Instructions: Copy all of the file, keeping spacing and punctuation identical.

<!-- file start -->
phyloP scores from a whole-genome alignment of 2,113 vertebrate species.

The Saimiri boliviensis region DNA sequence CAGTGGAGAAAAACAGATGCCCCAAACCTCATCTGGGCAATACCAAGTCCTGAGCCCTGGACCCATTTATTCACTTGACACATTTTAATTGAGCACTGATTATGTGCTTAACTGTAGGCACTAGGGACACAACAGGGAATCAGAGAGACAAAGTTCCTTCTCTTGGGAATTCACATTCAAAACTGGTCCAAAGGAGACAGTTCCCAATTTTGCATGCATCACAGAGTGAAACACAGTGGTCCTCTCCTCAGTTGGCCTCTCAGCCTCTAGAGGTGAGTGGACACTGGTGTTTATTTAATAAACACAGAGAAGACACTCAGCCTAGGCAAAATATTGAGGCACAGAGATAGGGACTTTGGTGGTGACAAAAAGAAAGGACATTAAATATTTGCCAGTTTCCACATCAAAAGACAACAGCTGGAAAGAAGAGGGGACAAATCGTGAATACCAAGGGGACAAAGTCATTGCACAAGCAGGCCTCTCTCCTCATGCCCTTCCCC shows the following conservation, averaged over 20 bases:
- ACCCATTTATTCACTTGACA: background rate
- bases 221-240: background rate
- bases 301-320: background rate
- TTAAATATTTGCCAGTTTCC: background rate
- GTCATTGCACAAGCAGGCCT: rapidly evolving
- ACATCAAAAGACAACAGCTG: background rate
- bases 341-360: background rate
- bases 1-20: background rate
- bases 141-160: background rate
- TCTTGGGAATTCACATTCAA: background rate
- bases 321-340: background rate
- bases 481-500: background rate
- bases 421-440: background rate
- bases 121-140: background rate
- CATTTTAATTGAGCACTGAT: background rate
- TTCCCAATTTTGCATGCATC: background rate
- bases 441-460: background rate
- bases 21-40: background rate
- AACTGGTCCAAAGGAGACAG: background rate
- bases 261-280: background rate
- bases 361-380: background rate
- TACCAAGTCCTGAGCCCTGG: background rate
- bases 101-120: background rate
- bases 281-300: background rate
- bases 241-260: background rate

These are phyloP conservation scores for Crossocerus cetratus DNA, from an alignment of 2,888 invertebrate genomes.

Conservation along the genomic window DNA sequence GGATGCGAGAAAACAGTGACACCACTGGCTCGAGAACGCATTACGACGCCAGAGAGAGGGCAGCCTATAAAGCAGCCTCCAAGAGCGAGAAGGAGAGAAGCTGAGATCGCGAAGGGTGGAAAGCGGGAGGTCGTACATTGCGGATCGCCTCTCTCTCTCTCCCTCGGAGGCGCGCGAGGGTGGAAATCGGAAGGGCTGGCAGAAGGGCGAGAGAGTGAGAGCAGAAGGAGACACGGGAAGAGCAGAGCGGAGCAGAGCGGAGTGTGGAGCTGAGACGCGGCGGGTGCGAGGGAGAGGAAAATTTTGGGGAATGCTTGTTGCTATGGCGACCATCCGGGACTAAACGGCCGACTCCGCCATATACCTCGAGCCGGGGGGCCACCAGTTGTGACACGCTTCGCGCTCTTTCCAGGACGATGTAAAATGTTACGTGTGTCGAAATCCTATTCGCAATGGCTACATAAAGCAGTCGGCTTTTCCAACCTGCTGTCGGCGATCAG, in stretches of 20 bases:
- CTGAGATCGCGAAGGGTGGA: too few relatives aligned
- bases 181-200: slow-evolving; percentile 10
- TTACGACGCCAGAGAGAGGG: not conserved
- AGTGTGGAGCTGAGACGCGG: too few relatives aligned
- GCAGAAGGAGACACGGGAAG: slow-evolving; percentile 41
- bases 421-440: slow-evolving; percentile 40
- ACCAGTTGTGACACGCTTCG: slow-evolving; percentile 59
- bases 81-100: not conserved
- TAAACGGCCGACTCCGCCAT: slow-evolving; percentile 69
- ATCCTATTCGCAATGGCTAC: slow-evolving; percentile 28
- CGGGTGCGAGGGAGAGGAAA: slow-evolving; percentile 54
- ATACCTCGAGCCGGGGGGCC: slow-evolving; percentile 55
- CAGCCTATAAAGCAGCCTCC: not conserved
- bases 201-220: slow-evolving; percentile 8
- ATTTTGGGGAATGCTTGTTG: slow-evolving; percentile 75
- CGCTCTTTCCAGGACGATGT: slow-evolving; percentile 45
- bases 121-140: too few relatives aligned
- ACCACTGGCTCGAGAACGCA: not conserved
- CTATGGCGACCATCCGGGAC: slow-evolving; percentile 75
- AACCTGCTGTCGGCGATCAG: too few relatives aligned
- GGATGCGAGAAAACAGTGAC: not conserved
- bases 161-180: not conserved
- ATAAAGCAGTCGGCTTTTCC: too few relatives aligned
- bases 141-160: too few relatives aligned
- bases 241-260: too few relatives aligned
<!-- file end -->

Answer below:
phyloP scores from a whole-genome alignment of 2,113 vertebrate species.

The Saimiri boliviensis region DNA sequence CAGTGGAGAAAAACAGATGCCCCAAACCTCATCTGGGCAATACCAAGTCCTGAGCCCTGGACCCATTTATTCACTTGACACATTTTAATTGAGCACTGATTATGTGCTTAACTGTAGGCACTAGGGACACAACAGGGAATCAGAGAGACAAAGTTCCTTCTCTTGGGAATTCACATTCAAAACTGGTCCAAAGGAGACAGTTCCCAATTTTGCATGCATCACAGAGTGAAACACAGTGGTCCTCTCCTCAGTTGGCCTCTCAGCCTCTAGAGGTGAGTGGACACTGGTGTTTATTTAATAAACACAGAGAAGACACTCAGCCTAGGCAAAATATTGAGGCACAGAGATAGGGACTTTGGTGGTGACAAAAAGAAAGGACATTAAATATTTGCCAGTTTCCACATCAAAAGACAACAGCTGGAAAGAAGAGGGGACAAATCGTGAATACCAAGGGGACAAAGTCATTGCACAAGCAGGCCTCTCTCCTCATGCCCTTCCCC shows the following conservation, averaged over 20 bases:
- ACCCATTTATTCACTTGACA: background rate
- bases 221-240: background rate
- bases 301-320: background rate
- TTAAATATTTGCCAGTTTCC: background rate
- GTCATTGCACAAGCAGGCCT: rapidly evolving
- ACATCAAAAGACAACAGCTG: background rate
- bases 341-360: background rate
- bases 1-20: background rate
- bases 141-160: background rate
- TCTTGGGAATTCACATTCAA: background rate
- bases 321-340: background rate
- bases 481-500: background rate
- bases 421-440: background rate
- bases 121-140: background rate
- CATTTTAATTGAGCACTGAT: background rate
- TTCCCAATTTTGCATGCATC: background rate
- bases 441-460: background rate
- bases 21-40: background rate
- AACTGGTCCAAAGGAGACAG: background rate
- bases 261-280: background rate
- bases 361-380: background rate
- TACCAAGTCCTGAGCCCTGG: background rate
- bases 101-120: background rate
- bases 281-300: background rate
- bases 241-260: background rate

These are phyloP conservation scores for Crossocerus cetratus DNA, from an alignment of 2,888 invertebrate genomes.

Conservation along the genomic window DNA sequence GGATGCGAGAAAACAGTGACACCACTGGCTCGAGAACGCATTACGACGCCAGAGAGAGGGCAGCCTATAAAGCAGCCTCCAAGAGCGAGAAGGAGAGAAGCTGAGATCGCGAAGGGTGGAAAGCGGGAGGTCGTACATTGCGGATCGCCTCTCTCTCTCTCCCTCGGAGGCGCGCGAGGGTGGAAATCGGAAGGGCTGGCAGAAGGGCGAGAGAGTGAGAGCAGAAGGAGACACGGGAAGAGCAGAGCGGAGCAGAGCGGAGTGTGGAGCTGAGACGCGGCGGGTGCGAGGGAGAGGAAAATTTTGGGGAATGCTTGTTGCTATGGCGACCATCCGGGACTAAACGGCCGACTCCGCCATATACCTCGAGCCGGGGGGCCACCAGTTGTGACACGCTTCGCGCTCTTTCCAGGACGATGTAAAATGTTACGTGTGTCGAAATCCTATTCGCAATGGCTACATAAAGCAGTCGGCTTTTCCAACCTGCTGTCGGCGATCAG, in stretches of 20 bases:
- CTGAGATCGCGAAGGGTGGA: too few relatives aligned
- bases 181-200: slow-evolving; percentile 10
- TTACGACGCCAGAGAGAGGG: not conserved
- AGTGTGGAGCTGAGACGCGG: too few relatives aligned
- GCAGAAGGAGACACGGGAAG: slow-evolving; percentile 41
- bases 421-440: slow-evolving; percentile 40
- ACCAGTTGTGACACGCTTCG: slow-evolving; percentile 59
- bases 81-100: not conserved
- TAAACGGCCGACTCCGCCAT: slow-evolving; percentile 69
- ATCCTATTCGCAATGGCTAC: slow-evolving; percentile 28
- CGGGTGCGAGGGAGAGGAAA: slow-evolving; percentile 54
- ATACCTCGAGCCGGGGGGCC: slow-evolving; percentile 55
- CAGCCTATAAAGCAGCCTCC: not conserved
- bases 201-220: slow-evolving; percentile 8
- ATTTTGGGGAATGCTTGTTG: slow-evolving; percentile 75
- CGCTCTTTCCAGGACGATGT: slow-evolving; percentile 45
- bases 121-140: too few relatives aligned
- ACCACTGGCTCGAGAACGCA: not conserved
- CTATGGCGACCATCCGGGAC: slow-evolving; percentile 75
- AACCTGCTGTCGGCGATCAG: too few relatives aligned
- GGATGCGAGAAAACAGTGAC: not conserved
- bases 161-180: not conserved
- ATAAAGCAGTCGGCTTTTCC: too few relatives aligned
- bases 141-160: too few relatives aligned
- bases 241-260: too few relatives aligned